What Israel hopes to achieve with the present military offensive – beyond influencing the coming Israeli elections – is not clear. For if a long-anticipated ground operation, leading to a partial reoccupation on the ground, is to follow these air strikes – as it did in the war in Lebanon in 2006 – it will have to achieve what neither Hamas nor its rival Fatah can: unifying Palestinian society once more against a common enemy, as Gaza was once united against Israeli settlements inside its boundaries.
If that is not the intention, it is hard to see what Israel’s actions are meant to achieve in a community that cherishes its martyrs; where violent death is intended to reinforce social cohesion and unity.
For in the end what has happened in the past few hours is simply an expression of what has been going on for days and months and years: the death and fear that Gaza’s gunmen and rocket teams and bombers have inflicted upon Israel have been returned 10, 20, 30 times over once again. And nothing will change in the arithmetic of it.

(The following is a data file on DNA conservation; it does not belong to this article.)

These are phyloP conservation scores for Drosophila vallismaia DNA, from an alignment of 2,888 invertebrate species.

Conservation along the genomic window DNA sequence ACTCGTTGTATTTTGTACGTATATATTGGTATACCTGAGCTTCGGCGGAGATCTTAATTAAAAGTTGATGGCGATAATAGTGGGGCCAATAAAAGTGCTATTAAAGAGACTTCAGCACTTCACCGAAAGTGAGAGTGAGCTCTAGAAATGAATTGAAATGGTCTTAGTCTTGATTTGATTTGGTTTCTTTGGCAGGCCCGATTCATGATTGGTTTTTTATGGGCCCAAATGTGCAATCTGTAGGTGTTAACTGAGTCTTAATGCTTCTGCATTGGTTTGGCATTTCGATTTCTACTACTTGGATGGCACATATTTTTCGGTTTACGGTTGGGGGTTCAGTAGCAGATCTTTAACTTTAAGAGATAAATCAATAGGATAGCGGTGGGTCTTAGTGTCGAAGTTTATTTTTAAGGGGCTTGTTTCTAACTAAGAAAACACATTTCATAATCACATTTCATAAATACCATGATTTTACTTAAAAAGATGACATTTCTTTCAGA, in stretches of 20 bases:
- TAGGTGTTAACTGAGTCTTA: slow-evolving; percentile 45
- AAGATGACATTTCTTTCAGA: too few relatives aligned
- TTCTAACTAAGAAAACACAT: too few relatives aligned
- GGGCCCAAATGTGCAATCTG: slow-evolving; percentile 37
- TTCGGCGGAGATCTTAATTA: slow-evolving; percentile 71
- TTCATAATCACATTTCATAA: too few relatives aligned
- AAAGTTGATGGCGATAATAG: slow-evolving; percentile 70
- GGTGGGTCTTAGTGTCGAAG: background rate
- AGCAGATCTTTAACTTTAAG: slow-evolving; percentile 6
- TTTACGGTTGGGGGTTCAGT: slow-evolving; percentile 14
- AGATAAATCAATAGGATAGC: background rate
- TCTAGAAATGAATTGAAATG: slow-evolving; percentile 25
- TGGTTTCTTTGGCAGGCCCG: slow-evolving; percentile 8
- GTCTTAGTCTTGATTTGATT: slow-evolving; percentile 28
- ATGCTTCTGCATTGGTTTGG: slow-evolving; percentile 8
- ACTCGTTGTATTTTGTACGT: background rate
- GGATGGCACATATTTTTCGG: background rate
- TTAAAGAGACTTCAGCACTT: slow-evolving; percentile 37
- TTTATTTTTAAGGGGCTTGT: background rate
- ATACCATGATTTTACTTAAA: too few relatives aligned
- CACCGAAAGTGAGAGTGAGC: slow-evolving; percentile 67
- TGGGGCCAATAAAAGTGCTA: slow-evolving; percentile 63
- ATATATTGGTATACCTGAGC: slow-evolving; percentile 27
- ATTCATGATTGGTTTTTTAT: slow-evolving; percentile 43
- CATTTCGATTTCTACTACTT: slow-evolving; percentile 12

Not in Gaza. But perhaps in a wider Arab world, becoming more uncomfortable by the day about what is happening inside Gaza, something is changing. And Israel has supplied a rallying point. Something tangible and brutal that gives the critics of its actions in Gaza – who say it has a policy of collective punishment backed by disproportionate and excessive force – something to focus on.
Something to be ranked with Deir Yassin. With the Sabra and Shatila massacres. Something, at last, that Israel’s foes can say looks like an atrocity. [Peter Beaumont, The Guardian]